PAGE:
Better With Age

By Priyanka Elhence

Fermentation, perhaps the oldest biotech process, has been around for millennia, giving longer shelf life to fresh produce and preventing foods from spoiling. But it is only now that we are learning to appreciate the health benefits that come with fermented foods. 

“Fermentation is the future of cooking,” declares chef-patron René Redzepi of three-Michelinstarred Noma and four-time winner of The World’s 50 Best Restaurants award in his cookbook The Noma Guide to Fermentation. Here, Redzepi and coauthor David Zilber (Noma’s fermentation lab head) spotlight Noma-inspired ferments such as koji, misos and black fruits versus better known ferments like sauerkraut. Redzepi has long been heralded for his foraging and fermenting techniques, and even has his own fermentation lab for the restaurant. He likens the process to Lego where the more ferments you have, the more flavours you can build, which makes cooking much easier.


So when an award-winning chef like Redzepi believes in fermentation to the extent that it is the restaurant’s main pillar (there isn’t a single menu or dish at Noma that isn’t fermented in some way), we can’t help but want to deep-dive into it. We already know that our digestive tract is home to approximately 100 trillion bacteria and other microorganisms, which is why gut health is central to our overall well-being (see our feature on gut health in our Feb/ Mar 22 issue).

That’s where fermented foods come in – research has shown they have excellent health benefits, thanks to the presence of gut-friendly bacteria called probiotics. These good, live microbes thrive in fermented products such as yogurt, kimchi, pickles, sauerkraut and fermented soybeans (think natto, tempeh and miso). Unfortunately, our diets have changed dramatically in modern times due to the increased amount of processed foods we consume, and because (ironically) of the “clean” produce grocery stores carry which have less bacteria on it. This drastically reduces the number of microbes people would be exposed to naturally through dirt and other contaminants. In addition, our increased use of antibiotics kill off beneficial organisms along with the bad ones, thus negatively altering the gut microbiome.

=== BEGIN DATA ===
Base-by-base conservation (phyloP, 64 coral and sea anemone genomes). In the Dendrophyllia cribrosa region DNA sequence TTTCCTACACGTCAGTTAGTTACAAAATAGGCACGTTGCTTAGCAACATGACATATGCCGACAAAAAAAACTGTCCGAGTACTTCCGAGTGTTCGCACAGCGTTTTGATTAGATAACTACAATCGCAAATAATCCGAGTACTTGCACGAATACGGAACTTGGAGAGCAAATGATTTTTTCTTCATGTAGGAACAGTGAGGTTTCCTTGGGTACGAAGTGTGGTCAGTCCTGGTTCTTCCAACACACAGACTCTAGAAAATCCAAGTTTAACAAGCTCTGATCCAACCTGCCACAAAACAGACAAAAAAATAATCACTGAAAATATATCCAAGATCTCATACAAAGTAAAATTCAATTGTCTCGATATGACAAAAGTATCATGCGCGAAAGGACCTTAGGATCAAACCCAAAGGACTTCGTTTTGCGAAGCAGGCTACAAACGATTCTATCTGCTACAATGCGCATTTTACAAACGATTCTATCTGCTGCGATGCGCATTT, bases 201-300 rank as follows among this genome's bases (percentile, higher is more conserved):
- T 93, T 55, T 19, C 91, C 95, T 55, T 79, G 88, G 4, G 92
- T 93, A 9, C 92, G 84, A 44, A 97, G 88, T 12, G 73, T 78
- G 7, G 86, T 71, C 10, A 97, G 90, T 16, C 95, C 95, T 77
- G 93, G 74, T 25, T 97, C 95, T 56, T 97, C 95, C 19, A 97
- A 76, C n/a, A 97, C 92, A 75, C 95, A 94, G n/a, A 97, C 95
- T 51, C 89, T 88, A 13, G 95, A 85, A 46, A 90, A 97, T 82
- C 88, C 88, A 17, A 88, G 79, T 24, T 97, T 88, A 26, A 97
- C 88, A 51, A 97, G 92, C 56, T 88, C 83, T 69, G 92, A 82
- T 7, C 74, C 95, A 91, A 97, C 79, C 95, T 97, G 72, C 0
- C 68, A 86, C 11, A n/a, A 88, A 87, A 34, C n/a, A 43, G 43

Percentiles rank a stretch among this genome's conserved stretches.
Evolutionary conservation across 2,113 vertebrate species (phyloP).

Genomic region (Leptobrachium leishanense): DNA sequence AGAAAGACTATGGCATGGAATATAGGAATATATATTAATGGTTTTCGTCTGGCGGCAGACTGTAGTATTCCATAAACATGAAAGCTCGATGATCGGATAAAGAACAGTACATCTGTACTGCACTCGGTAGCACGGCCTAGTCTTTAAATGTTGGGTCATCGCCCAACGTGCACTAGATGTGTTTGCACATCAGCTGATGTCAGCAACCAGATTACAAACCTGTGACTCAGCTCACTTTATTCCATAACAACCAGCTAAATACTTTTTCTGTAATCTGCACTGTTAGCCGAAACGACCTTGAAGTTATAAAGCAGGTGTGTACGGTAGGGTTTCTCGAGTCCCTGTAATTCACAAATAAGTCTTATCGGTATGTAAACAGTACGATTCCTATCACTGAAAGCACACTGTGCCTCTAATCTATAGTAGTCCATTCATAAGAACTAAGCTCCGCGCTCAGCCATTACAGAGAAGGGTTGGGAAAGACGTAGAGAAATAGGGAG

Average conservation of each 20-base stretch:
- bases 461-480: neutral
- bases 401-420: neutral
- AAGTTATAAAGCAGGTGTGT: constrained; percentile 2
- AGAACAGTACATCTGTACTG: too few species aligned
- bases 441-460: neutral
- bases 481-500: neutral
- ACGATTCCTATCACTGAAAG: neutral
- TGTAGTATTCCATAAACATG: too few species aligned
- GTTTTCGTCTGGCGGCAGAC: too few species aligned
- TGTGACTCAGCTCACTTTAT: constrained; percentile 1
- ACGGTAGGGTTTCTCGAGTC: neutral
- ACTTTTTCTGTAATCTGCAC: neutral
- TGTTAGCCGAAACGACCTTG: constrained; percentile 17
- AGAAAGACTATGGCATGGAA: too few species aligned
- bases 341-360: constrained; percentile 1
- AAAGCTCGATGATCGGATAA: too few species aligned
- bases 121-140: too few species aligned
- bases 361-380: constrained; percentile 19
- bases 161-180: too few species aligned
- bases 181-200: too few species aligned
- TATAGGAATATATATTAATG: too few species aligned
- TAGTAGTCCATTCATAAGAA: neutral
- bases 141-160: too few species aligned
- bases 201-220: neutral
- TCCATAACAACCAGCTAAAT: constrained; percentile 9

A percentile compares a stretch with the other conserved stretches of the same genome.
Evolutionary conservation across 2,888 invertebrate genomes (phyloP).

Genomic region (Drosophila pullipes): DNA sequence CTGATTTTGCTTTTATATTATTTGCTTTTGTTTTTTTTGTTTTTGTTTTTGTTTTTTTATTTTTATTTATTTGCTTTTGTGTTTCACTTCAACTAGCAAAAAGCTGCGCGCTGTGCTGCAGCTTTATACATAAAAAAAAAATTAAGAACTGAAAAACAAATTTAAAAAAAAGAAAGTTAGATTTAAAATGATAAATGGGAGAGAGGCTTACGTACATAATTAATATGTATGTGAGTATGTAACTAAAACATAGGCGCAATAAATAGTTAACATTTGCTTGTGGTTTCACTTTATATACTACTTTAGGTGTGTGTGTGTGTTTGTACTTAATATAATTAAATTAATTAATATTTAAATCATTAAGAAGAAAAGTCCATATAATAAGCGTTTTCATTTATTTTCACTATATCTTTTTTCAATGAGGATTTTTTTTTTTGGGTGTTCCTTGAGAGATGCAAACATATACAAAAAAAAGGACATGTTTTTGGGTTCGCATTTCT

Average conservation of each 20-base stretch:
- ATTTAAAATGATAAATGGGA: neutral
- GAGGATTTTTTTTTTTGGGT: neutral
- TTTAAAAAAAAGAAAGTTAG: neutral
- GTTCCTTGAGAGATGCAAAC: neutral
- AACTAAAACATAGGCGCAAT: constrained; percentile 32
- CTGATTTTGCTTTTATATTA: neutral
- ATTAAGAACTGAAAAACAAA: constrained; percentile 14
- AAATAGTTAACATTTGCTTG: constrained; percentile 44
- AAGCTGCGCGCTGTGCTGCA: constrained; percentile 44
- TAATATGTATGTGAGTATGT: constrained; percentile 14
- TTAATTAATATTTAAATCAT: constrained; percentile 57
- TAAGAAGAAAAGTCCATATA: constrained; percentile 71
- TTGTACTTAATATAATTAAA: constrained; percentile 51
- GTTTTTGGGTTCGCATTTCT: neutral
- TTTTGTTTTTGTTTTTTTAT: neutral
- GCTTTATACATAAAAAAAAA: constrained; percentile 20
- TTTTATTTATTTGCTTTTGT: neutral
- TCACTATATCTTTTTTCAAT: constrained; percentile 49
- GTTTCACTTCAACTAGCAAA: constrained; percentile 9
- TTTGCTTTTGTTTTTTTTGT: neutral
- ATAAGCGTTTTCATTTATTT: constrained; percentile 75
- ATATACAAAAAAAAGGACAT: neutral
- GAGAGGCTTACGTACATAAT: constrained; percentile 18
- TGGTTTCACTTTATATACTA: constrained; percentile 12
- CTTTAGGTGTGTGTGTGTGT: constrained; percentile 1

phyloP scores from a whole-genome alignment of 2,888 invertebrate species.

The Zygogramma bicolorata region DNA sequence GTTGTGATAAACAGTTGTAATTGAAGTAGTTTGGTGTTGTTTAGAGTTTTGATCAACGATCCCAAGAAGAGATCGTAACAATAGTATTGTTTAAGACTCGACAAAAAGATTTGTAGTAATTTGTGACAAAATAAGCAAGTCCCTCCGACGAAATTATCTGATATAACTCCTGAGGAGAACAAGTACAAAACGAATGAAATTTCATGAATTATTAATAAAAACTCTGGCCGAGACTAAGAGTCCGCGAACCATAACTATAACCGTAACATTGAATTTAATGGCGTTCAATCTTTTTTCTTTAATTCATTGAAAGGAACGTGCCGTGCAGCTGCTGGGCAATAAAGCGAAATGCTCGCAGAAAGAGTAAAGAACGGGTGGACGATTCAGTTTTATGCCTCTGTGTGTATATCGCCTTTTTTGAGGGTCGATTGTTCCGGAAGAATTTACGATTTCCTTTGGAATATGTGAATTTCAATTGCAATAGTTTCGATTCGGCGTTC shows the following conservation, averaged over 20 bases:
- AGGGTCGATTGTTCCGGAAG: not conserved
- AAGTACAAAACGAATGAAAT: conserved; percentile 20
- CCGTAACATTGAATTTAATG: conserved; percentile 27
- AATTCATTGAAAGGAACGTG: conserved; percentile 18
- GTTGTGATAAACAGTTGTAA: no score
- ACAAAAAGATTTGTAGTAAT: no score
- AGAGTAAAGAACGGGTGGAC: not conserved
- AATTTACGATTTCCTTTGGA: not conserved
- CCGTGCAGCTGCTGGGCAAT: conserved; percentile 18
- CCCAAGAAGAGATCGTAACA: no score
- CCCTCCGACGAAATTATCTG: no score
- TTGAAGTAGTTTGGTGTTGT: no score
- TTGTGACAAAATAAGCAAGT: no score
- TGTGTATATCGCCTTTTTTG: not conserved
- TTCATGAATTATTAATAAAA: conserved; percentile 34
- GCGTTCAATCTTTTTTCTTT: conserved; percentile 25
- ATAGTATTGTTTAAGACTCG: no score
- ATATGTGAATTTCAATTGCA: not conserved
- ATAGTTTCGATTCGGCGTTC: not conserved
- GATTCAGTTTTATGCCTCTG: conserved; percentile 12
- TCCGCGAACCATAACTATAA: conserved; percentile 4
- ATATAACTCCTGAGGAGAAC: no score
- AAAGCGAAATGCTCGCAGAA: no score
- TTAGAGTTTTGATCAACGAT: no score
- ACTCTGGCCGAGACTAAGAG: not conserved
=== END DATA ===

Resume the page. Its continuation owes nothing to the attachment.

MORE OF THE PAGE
Research increasingly shows that a diverse and healthy intestinal microbiome (the gut’s microbial community) is critical to good health. Fermented foods can bolster the gut microbiome, creating a healthier mix of microbes in the digestive tract, boosting our immune system and purportedly strengthening the walls of the intestines to keep them from leaking (a condition known as “leaky gut syndrome”).


But not all fermented foods are created equal, and it’s because of the difference in live microbes present in each food. For instance, kefir, yoghurt and cheese are all dairy products produced by fermentation, but yoghurt has far more live bacteria than cheese, and kefir tops that of even yoghurt.

Still, fermentation is a valued technique that people should continue to explore. Tippling Club’s head chef Ayo Adeyemi explains, “Fermentation is an ancient preservation technique that has been used over thousands of years in nearly all cultures and cuisines around the world. It has contributed to so many staple ingredients that are used in everyday cooking in today’s society, including soy sauce, miso and sourdough. Besides its vast nutritional benefits, fermentation is a great way to keep foods from spoiling, allowing chefs to have an innovative and experimental platform on how to use foods that would have been disregarded otherwise. People don’t realise that fermentation is used in so many food commodities such as coffee, cheese and chocolate production, and that it can easily be done at home.”

Ancient indeed! At Tiong Bahru Bakery, chef de cuisine Paul Albert uses a 160-year old sourdough starter for his large variety of sourdough breads and pizzas. Over at The Butcher’s Wife, head chef Mariana Campos reveals she is obsessed with fermentation because of the way it magically transforms an ingredient into something totally different. “Not only is it an effective form of food preservation, fermented foods boost the good bacteria in your stomach, promote good gut health, improve digestion and immunity while resulting in many amazing and interesting arrays of flavours and texture,” she says.


In colder northern climates, fermenting food has allowed people to have vegetables and fibre throughout the long winter months when they otherwise wouldn’t be available. For instance, while fresh cabbage has a very short shelf life, fermented sauerkraut or kimchi last for months. So it’s not hard to understand Redzepi’s obsession with fermentation, given Denmark’s long winters. Furthermore, fermentation can make food more nutritious and ups the vitamin B12 levels in fermented vegetables, which is normally not present in plant foods.